Friday, October 16, 2009

Peru: Day 3 from Ollantaytambo to Machu Picchu

Today was largely devoted to visiting the ruins of Machu Picchu. As everyone knows, these are impressive Inca ruins, mostly because of the setting and their size. They’re not terribly old, and the vast numbers of tourists does detract from their appeal. But you have to be brain dead to not be at least temporarily awed by them.

We had a professional guide, Vilma, who met us at the train station in Ollantaytambo, about a 15-minute drive from our hotel near Urubamba.

After an hour-and-a-half train ride down the Urubamba valley (following the river where we saw Torrent Ducks), we arrived in the town of Machu Picchu, where we then walked to the line of buses waiting to take tourists up to the ruins.

Here is the view down the valley from the entrance toward the road the buses bring you up.

And here a typical view of the ruins. You can’t quite get the perspective to see how the ruins are situated in relation to the surrounding ridges, peaks, and valleys. It’s simply spectacular.

The Inca were not finished with the ruins before they abandoned them, with the approaching Spaniards apparently being a main factor. But the entire hillside apparently originally looked like this jumble of boulders, which they either chipped away or buried beneath terracing.

The three-hour guided walk from Vilma was interesting, and she was captivating. But it was still a bit much for me, and I was constantly distracted by the various forms of wildlife around the ruins.

This Epilobium sp. (or a closely-related genus) grew here and there on the rocks, but they try to keep the walls mostly plant-free.

This Stenocercus (either ochoai or crassicaudatus) species of lizard was abundant on the rocks.

We saw two Northern Mountain Viscachas, Lagidium peruanum, close relatives of the Chinchilla, and in a disctinctive grouping of New World rodents that includes the Capybara, New World porcupines, cavies, and agoutis, among others.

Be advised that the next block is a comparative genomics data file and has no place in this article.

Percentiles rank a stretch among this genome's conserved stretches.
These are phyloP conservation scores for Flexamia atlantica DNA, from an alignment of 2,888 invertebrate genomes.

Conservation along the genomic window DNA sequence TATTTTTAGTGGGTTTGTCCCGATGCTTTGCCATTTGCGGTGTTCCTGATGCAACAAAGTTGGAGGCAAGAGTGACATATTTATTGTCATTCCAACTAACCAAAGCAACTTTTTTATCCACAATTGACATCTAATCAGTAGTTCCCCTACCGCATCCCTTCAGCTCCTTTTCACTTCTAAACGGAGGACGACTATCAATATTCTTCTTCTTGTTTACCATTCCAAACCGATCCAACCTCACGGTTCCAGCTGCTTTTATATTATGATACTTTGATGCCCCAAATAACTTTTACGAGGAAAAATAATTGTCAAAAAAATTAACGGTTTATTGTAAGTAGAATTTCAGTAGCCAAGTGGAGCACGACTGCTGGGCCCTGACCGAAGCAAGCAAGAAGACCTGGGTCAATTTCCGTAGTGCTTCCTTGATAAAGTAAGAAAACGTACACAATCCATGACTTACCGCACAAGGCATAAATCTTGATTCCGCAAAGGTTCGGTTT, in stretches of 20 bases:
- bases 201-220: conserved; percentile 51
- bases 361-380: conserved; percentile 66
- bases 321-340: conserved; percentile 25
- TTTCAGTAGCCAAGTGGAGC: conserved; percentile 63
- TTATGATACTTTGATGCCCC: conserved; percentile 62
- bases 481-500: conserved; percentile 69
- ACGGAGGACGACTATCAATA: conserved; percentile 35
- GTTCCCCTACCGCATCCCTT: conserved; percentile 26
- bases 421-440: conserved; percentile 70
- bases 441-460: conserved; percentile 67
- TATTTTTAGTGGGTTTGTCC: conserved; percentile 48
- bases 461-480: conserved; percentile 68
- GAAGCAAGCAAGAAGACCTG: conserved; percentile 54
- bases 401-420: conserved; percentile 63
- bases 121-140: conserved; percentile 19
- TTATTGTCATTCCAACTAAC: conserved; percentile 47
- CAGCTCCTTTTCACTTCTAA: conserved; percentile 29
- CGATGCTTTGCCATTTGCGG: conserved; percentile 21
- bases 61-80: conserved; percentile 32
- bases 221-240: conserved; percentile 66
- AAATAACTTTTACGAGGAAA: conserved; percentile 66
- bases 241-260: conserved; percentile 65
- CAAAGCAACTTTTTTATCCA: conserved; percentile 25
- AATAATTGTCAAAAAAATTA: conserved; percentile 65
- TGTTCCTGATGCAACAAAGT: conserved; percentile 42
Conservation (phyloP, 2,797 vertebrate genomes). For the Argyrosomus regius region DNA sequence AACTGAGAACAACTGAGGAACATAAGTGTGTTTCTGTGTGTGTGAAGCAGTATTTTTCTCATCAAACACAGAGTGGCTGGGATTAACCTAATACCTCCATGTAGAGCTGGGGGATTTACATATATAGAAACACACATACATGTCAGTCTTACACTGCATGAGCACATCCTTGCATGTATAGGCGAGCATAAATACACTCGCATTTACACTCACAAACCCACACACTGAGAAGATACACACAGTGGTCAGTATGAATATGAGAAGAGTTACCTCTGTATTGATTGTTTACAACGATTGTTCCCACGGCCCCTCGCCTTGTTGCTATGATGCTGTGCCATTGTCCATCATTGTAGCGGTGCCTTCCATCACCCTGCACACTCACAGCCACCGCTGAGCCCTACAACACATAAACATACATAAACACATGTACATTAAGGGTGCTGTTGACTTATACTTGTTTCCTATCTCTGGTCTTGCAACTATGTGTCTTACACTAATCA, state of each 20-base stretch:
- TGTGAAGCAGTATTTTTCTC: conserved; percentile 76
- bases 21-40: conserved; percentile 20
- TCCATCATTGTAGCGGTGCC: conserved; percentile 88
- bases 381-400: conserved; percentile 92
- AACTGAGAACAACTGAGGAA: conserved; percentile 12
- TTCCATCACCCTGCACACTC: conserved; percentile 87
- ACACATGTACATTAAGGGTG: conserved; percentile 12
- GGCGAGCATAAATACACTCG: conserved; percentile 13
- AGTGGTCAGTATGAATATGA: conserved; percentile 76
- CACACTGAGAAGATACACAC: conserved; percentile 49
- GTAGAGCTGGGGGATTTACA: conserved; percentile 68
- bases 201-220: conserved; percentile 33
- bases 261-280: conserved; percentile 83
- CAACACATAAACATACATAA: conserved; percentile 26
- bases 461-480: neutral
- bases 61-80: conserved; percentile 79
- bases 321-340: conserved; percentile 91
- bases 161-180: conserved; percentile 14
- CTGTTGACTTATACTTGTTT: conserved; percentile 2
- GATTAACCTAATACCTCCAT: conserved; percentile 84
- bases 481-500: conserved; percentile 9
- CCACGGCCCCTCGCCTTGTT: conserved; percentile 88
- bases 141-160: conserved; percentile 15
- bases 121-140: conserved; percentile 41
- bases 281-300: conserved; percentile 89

Incidentally, I learned from Vilma that the extra “c” in Picchu is there because you’re supposed pronounce it. Ma-chu peek-chu.

After lunch at the hotel by the ruins, we birded the road a bit, then rode a bus down to the bottom of the steep canyon and birded for the rest of the afternoon.

I was constantly distracted by butterflies, such as this interesting swallowtail.

And this unassuming skipper. But I found the white edge and the distinct spots to be very unusual field marks for a grass-skipper. I’ll have to ask the experts to find out what it is.

And despite it not being much of a birding day, we still managed 68 species such as this immature Fasciated Tiger-Heron on the river rocks. (Note: all my bird pics are either digiscoped or digibinned, such as this one. I held my little point-and-shoot camera up to my binoculars.)

Here’s the group looking down at the tiger-heron.

Some new birds for me today included Inca Wren, Black-streaked Puffbird, and Green-and-white Hummingbird.

1 comment:

  1. Update: The swallowtail is Papilio aristeus (thanks to Jim Brock), and the skipper is Enosis immaculata (thanks to Richard Lindstrom).